Tag Archives: “Manny’s Orphans”

You Can Be A Star. Well, Your House Can, Anyway.

Sure, jobs are fleeing Connecticut like fans at a Bengals game. It seems the only work left here is in a hedge fund, consulting or (who knows?) perhaps Nordstrom, when the new Norwalk mall opens (whenever).

But there is one growth industry in the Land of Steady Habits: TV and movies.

Specifically, renting out your house (or organization) for a television or film shoot.

The state Office of Film, TV & Digital Media — part of the Department of Economic and Community Activity — acts as a liaison between production companies, towns, local crews and vendors.

Part of its function is to help find appropriate locations for TV networks, movie studios and commercial producers. In other words: If you need a nice suburban home, bustling city, beach, farm, railroad station or other scene for your show, film or ad, they’ll find it for you.

Scene from a movie recently filmed in Connecticut. No, there was never a “New York and New Orleans” railroad.

Presumably, they can also find a crumbling highway, dilapidated apartment or abandoned corporate headquarters too.

Locally, a variety of sites have told the office they’re eager to be used. Saugatuck Congregational Church, the Saugatuck senior housing complex, Westport Museum for History & Culture (nee Westport Historical Society), Westport Little League and Sherwood Island State Park have all chimed in.

So has Main Street (probably the Downtown Merchants Association) and the Saugatuck River (no clue).

A number of homeowners also offered their houses for filming. Styles range from Colonial and contemporary to shingle cottage and (somewhat immodestly, but hey, it’s the movies) “Perfect New England Home.”

The self-described “Perfect New England home.”

According to a recent New York Times story, compensation ranges from $1,500 to $50,000 for use of a home. At least, those are city prices.

Westport is no stranger to filming. “The Man in the Gray Flannel Suit,” “The Swimmer,” “The Stepford Wives” — all were shot, in part, right here.

So was “Manny’s Orphans” — Sean Cunningham’s unforgettable film about a hapless soccer team.

Hey, it was unforgettable to me. I was in it.

I have no idea how much Greens Farms Academy was paid for the use of their facilities.

But whatever Sean paid, it was worth it. We had a food fight of epic proportions right there in their beautiful, staid library.

And if that story doesn’t want to make you offer your home or business to the movies, nothing will.

(Click here for a direct link to the state of Connecticut’s “Locations” page. Hat tip: Fred Cantor)

Brean Cunningham’s “Dogs On the Inside”

Brean Cunningham has been around movies all his life.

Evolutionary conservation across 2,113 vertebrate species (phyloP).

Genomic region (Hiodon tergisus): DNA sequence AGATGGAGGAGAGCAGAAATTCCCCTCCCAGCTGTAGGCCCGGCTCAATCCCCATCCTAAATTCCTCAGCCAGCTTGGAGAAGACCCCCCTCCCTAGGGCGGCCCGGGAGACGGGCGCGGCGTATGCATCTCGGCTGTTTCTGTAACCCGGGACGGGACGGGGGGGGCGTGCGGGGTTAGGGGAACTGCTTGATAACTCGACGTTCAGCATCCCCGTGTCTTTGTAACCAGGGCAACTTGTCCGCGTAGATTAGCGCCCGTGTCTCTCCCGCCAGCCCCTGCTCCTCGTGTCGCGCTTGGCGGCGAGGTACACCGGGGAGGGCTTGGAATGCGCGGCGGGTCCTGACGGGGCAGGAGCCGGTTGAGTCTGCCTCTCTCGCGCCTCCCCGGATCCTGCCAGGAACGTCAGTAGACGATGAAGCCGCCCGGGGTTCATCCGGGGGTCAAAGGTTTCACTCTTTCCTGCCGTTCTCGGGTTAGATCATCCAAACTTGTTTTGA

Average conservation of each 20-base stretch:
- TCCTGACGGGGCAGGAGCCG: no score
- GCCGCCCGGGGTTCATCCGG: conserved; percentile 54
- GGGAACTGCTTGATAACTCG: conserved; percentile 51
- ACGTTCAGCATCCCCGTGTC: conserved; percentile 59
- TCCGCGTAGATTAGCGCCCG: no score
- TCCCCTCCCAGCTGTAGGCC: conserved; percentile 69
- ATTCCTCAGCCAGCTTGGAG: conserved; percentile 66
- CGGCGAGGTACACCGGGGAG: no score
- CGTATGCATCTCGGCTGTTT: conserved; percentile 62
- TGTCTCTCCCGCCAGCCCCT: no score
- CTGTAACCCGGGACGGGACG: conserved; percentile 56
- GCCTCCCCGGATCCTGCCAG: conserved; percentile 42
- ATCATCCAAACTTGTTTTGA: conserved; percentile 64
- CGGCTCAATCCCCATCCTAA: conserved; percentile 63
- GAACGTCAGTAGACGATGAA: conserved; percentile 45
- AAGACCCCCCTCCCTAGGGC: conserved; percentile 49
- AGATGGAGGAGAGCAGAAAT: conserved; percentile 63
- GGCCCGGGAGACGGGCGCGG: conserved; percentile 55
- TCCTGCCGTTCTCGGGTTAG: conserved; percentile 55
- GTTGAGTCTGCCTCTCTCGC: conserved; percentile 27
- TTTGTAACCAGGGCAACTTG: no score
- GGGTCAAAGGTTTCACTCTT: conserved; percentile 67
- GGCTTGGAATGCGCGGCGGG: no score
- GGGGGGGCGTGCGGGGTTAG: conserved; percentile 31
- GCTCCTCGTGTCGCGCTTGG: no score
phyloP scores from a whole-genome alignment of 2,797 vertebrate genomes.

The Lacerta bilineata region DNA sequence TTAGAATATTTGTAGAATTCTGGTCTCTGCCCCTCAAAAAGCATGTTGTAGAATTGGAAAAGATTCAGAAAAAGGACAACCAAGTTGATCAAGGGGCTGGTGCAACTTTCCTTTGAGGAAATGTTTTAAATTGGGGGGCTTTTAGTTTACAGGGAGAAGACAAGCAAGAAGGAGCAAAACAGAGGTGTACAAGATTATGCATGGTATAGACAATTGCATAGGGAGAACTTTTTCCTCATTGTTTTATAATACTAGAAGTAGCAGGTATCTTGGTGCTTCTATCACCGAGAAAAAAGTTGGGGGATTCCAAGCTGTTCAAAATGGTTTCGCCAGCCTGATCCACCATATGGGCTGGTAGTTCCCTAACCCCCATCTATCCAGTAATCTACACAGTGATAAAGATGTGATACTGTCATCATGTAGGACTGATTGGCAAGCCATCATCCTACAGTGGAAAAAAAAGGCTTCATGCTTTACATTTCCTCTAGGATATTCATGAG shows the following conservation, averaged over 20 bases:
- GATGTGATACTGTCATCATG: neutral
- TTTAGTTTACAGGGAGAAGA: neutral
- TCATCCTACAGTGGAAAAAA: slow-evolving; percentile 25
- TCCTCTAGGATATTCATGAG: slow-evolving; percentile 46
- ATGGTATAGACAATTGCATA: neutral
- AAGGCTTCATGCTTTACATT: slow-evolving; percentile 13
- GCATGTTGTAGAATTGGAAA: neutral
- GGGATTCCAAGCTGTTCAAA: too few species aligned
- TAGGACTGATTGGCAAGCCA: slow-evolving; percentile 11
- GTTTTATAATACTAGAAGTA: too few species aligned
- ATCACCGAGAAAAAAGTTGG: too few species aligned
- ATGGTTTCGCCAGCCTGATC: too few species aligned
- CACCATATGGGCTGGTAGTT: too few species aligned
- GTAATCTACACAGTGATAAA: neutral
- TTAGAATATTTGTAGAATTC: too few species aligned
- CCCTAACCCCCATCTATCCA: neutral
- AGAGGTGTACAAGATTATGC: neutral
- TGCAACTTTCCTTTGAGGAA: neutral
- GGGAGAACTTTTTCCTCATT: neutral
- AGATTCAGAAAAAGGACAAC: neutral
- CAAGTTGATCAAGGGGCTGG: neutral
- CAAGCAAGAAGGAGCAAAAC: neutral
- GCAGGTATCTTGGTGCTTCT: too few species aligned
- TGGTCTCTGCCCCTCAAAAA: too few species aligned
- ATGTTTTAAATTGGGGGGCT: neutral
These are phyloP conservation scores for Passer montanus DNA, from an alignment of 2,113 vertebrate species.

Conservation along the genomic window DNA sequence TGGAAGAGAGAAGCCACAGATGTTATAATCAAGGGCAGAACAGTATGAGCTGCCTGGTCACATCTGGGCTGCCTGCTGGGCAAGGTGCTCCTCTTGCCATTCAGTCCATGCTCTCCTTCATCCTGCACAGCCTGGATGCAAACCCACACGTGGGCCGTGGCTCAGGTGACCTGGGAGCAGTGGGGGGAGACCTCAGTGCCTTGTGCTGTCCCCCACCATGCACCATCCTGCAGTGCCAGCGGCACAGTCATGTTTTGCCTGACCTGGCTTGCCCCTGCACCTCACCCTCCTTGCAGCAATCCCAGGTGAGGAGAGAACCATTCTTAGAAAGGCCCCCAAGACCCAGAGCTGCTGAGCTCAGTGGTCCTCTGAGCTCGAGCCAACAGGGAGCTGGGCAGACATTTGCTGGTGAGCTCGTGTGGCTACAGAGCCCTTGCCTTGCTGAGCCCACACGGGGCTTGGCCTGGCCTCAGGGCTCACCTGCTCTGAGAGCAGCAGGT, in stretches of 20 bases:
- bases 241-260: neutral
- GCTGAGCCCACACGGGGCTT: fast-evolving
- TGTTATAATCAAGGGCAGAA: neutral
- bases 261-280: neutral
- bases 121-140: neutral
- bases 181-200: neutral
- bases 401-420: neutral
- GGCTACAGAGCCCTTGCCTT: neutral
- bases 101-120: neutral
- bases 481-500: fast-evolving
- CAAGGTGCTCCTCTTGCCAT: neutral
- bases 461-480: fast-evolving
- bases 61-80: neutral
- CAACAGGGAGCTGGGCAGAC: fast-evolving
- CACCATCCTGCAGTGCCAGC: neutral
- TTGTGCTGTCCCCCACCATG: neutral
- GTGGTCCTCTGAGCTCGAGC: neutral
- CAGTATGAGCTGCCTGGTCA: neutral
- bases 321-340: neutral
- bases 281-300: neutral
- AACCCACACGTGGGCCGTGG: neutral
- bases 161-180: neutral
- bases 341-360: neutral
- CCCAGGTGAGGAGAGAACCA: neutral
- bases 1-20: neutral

His uncle, Westport native Sean Cunningham, directed “Friday the 13th,” “Spring Break,” and “Manny’s Orphans” (the greatest soccer movie ever, starring a young Dan Woog as the referee).

After graduating from Georgetown University, Brean — who in his younger days played “every sport” at the Westport Y, and worked at Carvel — assisted his uncle when Cunningham produced the 2009 remake of “The Last House on the Left.” Brean later worked with Sean, on the development side of filmmaking.

But when Brean decided to do his own film, it wasn’t a thriller. It wasn’t a coming-of-age comedy. It wasn’t even the greatest soccer movie ever.

Brean wanted to make a difference.

Brean Cunningham

Brean Cunningham

In 2011 he co-founded Expect Miracles Productions, to “tell stories people can believe in.” He traveled to Africa for a web advocacy video about the positive effects of combating neglected tropical diseases in Ghana. He was a field producer on a documentary about Churchill, Manitoba (“The Polar Bear Capital of the World”), and the people who live there.

The 1st documentary he directed and produced, “Expect Miracles,” spotlighted the impact of volunteers in Appalachia.

Brean is very excited about his latest project. “Dogs on the Inside” explores the partnership between a Massachusetts prison and a dog shelter. Inmates train rescue dogs, who are then given to new families.

Brean Cunningham, at work in the Massachusetts prison.

Brean Cunningham, at work in the Massachusetts prison.

Both the dogs and inmates gain new leases on life. Both suffer from trust issues. As bonds deepen, prisoners — about to re-enter society — discover a new capacity for love and empathy.

It’s a powerful film. Like any documentary maker, Brean had to navigate a thicket of challenges, from obtaining permission to film, to making sure they had the right people and dogs to tell this compelling story.

Brean - Dogs posterBrean was allowed only 3 days inside the prison. He and his crew filmed the day the dogs arrived; a day in the middle of the program, and the day the dogs left with their new families. Everywhere Brean and the crew went, prison officials hovered over their shoulders.

Brean was impressed both by the prisoners’ warmth, and prison officials’ genuine desire that the inmates succeed. He was devastated, though, by what he saw in Mississippi, where the abused dogs came from.

Post-production took time. Nashville musician Sam Gay scored the film, and in late December it was done.

Brean and his co-director — Fairfield native Doug Seirup — have submitted it to festivals. It premieres at the Boston International Film Festival on April 14, with others to follow. Of course, Brean is looking for a local venue too.

Brean loves sports, so his next venture may be “a great sports story.”

Go for it. Though it will be hard to beat “Manny’s Orphans.”

If the trailer for “Dogs on the Inside” does not open in your browser, click here.